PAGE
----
Five days after an aircraft plunged to the ground at the Reno-Stead Airport killing 11 and injuring scores more, the focus remains on the victims and the investigation into the cause.
Any decision on the future of the races may be months away,.but there's little doubt about what's at stake economically for the Reno area.
Beginning in 1964, the air races have been one of the biggest special events on the calendar for a community which has come to depend a great deal on special events.
It draws participants and spectators from across the country and people in our hotel casino industry say it's a well-heeled crowd. Estimates from the organizers indicate an annual impact of $80 million dollars.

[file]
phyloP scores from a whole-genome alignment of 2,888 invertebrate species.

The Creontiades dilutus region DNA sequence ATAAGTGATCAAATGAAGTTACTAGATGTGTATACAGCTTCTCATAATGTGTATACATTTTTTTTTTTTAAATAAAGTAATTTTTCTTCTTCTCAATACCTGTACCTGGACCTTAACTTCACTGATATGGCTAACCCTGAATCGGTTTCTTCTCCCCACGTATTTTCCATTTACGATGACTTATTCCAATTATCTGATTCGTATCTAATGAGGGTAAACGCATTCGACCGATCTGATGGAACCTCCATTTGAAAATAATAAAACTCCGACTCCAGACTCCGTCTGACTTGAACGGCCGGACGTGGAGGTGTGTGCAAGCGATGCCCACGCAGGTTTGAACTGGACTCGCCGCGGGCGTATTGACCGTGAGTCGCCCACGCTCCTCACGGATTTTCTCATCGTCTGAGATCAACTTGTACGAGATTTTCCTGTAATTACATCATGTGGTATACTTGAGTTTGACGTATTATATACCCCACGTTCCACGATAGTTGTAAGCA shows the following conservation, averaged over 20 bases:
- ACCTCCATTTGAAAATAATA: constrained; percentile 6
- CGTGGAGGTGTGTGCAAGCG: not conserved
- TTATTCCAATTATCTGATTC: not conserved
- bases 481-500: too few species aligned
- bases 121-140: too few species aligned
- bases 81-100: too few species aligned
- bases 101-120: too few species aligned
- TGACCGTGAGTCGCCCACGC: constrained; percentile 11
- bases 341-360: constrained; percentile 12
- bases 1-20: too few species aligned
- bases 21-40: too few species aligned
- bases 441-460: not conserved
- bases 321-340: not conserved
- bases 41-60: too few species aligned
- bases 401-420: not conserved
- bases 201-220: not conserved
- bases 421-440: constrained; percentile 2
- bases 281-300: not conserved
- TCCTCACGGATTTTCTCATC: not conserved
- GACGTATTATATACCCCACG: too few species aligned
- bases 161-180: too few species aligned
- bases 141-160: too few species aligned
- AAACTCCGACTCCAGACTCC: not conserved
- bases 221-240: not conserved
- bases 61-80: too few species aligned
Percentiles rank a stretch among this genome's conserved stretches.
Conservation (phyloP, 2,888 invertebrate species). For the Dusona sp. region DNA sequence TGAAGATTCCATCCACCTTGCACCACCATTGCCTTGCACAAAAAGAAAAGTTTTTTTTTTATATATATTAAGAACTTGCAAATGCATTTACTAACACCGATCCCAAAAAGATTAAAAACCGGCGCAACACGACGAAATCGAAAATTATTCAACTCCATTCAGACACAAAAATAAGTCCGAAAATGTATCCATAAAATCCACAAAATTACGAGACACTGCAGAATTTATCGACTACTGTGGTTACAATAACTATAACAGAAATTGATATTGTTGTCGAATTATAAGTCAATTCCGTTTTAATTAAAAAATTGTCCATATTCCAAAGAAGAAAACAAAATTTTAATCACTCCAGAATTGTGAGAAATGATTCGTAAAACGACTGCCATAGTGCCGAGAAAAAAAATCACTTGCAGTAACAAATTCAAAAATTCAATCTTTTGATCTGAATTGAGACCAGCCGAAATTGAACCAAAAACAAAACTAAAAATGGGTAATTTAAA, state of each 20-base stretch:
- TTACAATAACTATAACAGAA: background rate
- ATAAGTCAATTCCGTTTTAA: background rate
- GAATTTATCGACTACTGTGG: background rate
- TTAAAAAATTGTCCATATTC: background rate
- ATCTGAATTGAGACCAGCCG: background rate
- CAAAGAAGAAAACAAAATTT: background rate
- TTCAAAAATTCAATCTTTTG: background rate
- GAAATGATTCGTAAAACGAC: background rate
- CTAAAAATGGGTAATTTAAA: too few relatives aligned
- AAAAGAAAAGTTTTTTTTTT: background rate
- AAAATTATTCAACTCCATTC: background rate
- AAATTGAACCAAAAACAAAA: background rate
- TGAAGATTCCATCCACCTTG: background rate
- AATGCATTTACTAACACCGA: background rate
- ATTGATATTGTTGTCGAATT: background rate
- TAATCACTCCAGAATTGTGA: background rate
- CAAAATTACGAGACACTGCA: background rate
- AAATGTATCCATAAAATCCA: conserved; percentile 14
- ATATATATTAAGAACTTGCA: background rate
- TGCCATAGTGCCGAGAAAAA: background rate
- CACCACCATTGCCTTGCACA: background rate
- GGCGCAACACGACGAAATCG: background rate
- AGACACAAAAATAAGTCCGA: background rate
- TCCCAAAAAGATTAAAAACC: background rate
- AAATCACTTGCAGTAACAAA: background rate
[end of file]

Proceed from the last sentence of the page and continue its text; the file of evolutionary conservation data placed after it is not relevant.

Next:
"The event that probably compares from an economic standpoint is the US Bowling Congress," says spokesman Ben McDonald of the Reno-Sparks Convention and Visitors Authority.
The months-long bowling tournament brought an estimated $95 million into the local economy this year.
"We would hope this event would continue," says Kimberlee Tolkien, the Executive Director of Administration at the Atlantis Hotel Casino.
Tolkien doesn't dismiss safety concerns, but says they are well recognized.
"This is a high risk event," she says. "The people who go to it know that. The people who participate in it know that. We've had 48 years with nothing like this. It was a freak accident and it could have happened anywhere."
Tolkien is quick to point out that the community response to the disaster has been remarkable and the Atlantis and other hotels have been part of that effort, helping arrange transportation for family of injured guests, even continuing to host an injured guest still unable to travel.